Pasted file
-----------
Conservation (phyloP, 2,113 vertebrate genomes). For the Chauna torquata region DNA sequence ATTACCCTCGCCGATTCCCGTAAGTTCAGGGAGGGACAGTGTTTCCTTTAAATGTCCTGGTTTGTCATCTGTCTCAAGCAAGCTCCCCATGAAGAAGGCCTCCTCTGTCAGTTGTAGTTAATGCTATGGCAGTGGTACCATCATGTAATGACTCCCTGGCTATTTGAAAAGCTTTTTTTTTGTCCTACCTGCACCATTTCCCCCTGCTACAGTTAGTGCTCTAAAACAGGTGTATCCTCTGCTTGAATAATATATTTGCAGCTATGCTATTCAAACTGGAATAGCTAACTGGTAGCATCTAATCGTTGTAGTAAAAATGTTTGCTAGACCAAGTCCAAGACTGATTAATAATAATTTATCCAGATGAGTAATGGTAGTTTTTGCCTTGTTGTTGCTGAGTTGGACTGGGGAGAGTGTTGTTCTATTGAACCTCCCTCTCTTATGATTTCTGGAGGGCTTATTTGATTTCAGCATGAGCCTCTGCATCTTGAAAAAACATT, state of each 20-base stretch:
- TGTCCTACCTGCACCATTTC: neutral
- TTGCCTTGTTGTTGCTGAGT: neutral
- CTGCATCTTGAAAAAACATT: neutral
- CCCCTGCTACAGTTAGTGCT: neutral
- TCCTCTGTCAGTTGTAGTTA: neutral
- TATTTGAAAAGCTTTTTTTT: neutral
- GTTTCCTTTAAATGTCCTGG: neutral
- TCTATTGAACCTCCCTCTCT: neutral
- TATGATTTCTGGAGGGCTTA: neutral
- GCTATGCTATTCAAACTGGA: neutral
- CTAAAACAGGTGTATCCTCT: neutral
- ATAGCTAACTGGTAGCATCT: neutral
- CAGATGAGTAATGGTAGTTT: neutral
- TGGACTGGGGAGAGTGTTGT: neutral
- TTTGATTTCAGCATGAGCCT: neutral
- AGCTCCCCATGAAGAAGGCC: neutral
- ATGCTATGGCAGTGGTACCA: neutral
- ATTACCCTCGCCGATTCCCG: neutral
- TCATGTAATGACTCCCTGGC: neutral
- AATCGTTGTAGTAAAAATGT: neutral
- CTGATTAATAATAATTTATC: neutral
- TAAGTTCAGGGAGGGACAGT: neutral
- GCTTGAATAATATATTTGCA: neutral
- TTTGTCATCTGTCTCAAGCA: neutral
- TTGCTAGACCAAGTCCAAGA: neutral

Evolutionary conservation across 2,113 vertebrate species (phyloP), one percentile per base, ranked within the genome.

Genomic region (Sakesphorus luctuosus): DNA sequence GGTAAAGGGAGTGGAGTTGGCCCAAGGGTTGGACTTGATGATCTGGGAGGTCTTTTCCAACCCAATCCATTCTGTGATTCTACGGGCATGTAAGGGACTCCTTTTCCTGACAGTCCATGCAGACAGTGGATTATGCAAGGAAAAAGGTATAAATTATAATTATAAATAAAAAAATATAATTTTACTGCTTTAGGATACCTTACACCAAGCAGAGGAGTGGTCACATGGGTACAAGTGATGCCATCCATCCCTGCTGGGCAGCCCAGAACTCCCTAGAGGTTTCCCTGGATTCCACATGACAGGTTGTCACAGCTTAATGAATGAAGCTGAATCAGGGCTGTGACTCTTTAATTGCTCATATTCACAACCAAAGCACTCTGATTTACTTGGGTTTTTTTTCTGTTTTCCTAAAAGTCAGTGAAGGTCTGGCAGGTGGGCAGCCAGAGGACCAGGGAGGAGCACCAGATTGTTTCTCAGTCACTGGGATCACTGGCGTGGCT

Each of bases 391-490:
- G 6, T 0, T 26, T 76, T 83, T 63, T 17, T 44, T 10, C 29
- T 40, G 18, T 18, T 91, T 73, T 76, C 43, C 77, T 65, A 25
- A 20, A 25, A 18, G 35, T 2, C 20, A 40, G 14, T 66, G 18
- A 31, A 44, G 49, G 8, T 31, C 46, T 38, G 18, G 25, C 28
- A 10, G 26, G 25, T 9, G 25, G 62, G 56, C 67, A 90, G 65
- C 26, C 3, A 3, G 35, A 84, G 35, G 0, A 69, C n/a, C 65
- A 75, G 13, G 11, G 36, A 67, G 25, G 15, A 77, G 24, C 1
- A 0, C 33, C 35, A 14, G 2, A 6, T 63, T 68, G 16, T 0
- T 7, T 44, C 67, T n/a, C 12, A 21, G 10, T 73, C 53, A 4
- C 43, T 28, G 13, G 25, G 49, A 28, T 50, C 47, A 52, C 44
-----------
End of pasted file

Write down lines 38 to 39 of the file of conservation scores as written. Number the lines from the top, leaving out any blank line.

- T 7, T 44, C 67, T n/a, C 12, A 21, G 10, T 73, C 53, A 4
- C 43, T 28, G 13, G 25, G 49, A 28, T 50, C 47, A 52, C 44